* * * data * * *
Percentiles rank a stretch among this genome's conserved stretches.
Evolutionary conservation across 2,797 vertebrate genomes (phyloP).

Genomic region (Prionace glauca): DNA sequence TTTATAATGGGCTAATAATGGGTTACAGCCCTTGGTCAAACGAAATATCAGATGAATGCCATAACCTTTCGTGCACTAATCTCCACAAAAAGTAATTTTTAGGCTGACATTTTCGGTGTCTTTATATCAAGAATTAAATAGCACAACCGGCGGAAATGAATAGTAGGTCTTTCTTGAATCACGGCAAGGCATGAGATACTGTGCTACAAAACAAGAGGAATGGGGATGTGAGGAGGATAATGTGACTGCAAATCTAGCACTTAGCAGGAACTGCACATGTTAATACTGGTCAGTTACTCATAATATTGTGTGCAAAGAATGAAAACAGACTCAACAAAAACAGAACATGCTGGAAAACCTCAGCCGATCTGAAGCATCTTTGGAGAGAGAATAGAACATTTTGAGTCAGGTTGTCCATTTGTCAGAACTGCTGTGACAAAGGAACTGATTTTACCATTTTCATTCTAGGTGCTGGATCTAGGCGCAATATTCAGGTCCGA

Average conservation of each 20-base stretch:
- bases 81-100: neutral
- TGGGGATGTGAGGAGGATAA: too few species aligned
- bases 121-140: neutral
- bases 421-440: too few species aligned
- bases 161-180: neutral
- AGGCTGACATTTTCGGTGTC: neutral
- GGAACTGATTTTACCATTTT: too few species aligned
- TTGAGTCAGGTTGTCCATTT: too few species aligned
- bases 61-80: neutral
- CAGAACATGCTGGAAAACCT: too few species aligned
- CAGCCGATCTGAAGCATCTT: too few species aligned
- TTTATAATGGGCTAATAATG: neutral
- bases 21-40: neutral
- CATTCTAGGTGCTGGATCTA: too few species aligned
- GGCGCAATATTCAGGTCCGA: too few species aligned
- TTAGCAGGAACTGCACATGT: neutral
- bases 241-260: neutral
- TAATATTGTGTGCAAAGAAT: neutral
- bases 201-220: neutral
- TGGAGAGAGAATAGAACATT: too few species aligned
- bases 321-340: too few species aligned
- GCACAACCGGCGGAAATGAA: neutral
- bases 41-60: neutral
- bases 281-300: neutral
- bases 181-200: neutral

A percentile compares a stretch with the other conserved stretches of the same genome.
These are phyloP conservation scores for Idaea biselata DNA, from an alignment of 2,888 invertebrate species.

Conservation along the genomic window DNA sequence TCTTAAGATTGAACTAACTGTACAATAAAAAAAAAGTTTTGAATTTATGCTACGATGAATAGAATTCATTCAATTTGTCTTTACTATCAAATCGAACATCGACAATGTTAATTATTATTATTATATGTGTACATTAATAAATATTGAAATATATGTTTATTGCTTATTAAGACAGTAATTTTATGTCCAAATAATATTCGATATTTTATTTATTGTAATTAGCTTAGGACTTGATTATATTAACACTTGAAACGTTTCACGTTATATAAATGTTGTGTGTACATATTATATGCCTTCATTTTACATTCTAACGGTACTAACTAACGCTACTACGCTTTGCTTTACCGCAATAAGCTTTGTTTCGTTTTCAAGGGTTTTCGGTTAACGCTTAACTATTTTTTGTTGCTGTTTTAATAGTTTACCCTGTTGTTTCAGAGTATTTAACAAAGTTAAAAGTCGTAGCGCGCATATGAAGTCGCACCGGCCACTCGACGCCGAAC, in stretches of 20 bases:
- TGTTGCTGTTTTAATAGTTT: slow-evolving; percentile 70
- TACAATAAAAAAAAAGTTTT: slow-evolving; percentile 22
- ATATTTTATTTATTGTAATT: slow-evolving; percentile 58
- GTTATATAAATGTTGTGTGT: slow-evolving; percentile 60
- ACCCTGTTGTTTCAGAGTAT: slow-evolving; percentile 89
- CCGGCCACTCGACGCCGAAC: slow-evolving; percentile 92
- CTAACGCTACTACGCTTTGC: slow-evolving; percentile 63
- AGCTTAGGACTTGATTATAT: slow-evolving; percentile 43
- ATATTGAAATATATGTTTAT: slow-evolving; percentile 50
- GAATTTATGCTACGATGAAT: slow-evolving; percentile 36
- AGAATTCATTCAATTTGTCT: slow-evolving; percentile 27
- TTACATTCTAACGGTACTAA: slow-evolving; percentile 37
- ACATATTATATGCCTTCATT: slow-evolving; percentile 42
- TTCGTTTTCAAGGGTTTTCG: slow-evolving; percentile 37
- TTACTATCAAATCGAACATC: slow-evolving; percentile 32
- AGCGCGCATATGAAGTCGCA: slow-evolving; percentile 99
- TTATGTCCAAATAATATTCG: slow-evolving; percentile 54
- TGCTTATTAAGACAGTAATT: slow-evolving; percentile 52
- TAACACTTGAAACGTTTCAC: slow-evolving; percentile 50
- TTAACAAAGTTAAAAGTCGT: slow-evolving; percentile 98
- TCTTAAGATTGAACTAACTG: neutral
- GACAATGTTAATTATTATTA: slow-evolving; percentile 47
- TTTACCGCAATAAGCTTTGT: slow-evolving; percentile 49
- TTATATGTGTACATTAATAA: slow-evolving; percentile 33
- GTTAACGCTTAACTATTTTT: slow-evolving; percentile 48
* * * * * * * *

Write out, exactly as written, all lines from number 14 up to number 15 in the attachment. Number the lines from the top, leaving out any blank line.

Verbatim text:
- CAGAACATGCTGGAAAACCT: too few species aligned
- CAGCCGATCTGAAGCATCTT: too few species aligned